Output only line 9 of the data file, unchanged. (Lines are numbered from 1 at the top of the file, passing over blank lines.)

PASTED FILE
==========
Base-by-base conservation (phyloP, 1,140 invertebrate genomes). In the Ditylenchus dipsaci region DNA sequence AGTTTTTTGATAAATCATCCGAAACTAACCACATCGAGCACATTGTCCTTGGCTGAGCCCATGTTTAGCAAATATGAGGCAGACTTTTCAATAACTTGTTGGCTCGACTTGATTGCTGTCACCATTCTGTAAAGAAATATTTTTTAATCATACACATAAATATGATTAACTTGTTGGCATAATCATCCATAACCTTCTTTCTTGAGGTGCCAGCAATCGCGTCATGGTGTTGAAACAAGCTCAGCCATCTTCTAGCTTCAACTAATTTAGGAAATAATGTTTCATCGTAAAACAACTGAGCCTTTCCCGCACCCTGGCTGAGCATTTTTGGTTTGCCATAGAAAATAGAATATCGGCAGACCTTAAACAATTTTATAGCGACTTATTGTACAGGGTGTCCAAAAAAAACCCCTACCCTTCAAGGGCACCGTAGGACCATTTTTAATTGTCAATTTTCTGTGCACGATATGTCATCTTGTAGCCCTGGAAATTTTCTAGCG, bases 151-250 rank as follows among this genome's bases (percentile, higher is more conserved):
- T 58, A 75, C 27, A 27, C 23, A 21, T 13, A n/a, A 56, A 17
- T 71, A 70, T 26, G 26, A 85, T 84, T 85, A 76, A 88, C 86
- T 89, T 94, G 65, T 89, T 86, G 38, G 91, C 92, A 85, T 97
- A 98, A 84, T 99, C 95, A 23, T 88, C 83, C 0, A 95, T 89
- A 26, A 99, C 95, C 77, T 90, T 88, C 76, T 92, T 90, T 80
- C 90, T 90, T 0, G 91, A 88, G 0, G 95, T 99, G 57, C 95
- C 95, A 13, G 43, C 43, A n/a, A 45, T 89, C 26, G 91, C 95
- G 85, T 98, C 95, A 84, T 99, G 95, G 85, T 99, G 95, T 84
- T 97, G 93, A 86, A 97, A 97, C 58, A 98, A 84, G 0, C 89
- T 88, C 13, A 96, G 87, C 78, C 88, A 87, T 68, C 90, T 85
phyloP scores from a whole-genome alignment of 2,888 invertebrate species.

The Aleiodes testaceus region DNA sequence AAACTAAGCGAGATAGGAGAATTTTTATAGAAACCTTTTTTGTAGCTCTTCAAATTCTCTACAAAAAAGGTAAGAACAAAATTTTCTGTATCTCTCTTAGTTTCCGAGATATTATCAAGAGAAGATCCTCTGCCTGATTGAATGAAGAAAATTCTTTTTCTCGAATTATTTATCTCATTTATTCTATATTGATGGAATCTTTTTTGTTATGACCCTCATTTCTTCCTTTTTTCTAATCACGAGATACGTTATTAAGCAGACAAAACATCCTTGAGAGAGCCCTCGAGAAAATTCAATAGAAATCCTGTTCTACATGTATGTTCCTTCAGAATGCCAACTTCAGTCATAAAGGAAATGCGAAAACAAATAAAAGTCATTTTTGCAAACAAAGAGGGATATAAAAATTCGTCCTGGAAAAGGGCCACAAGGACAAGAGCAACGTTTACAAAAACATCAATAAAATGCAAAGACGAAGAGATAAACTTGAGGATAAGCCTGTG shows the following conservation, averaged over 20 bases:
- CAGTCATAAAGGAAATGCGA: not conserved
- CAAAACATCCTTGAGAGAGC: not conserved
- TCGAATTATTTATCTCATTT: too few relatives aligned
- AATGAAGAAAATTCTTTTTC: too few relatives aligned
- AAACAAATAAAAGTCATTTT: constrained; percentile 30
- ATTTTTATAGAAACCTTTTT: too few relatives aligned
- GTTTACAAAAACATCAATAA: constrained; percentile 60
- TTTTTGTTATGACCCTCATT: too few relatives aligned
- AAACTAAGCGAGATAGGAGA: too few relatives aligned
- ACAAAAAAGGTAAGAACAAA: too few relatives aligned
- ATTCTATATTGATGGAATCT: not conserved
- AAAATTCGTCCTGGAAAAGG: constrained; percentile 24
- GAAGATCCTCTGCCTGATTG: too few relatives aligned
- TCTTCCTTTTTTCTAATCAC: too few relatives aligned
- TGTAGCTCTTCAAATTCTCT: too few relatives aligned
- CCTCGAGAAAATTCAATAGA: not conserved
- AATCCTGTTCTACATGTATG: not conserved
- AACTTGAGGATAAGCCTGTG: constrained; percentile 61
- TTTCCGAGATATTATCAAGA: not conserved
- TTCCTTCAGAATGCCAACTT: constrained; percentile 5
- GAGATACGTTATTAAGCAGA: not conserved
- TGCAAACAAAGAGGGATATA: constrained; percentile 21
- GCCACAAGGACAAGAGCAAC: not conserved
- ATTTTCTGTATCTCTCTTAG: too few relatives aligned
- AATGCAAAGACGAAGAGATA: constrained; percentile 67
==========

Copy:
- G 85, T 98, C 95, A 84, T 99, G 95, G 85, T 99, G 95, T 84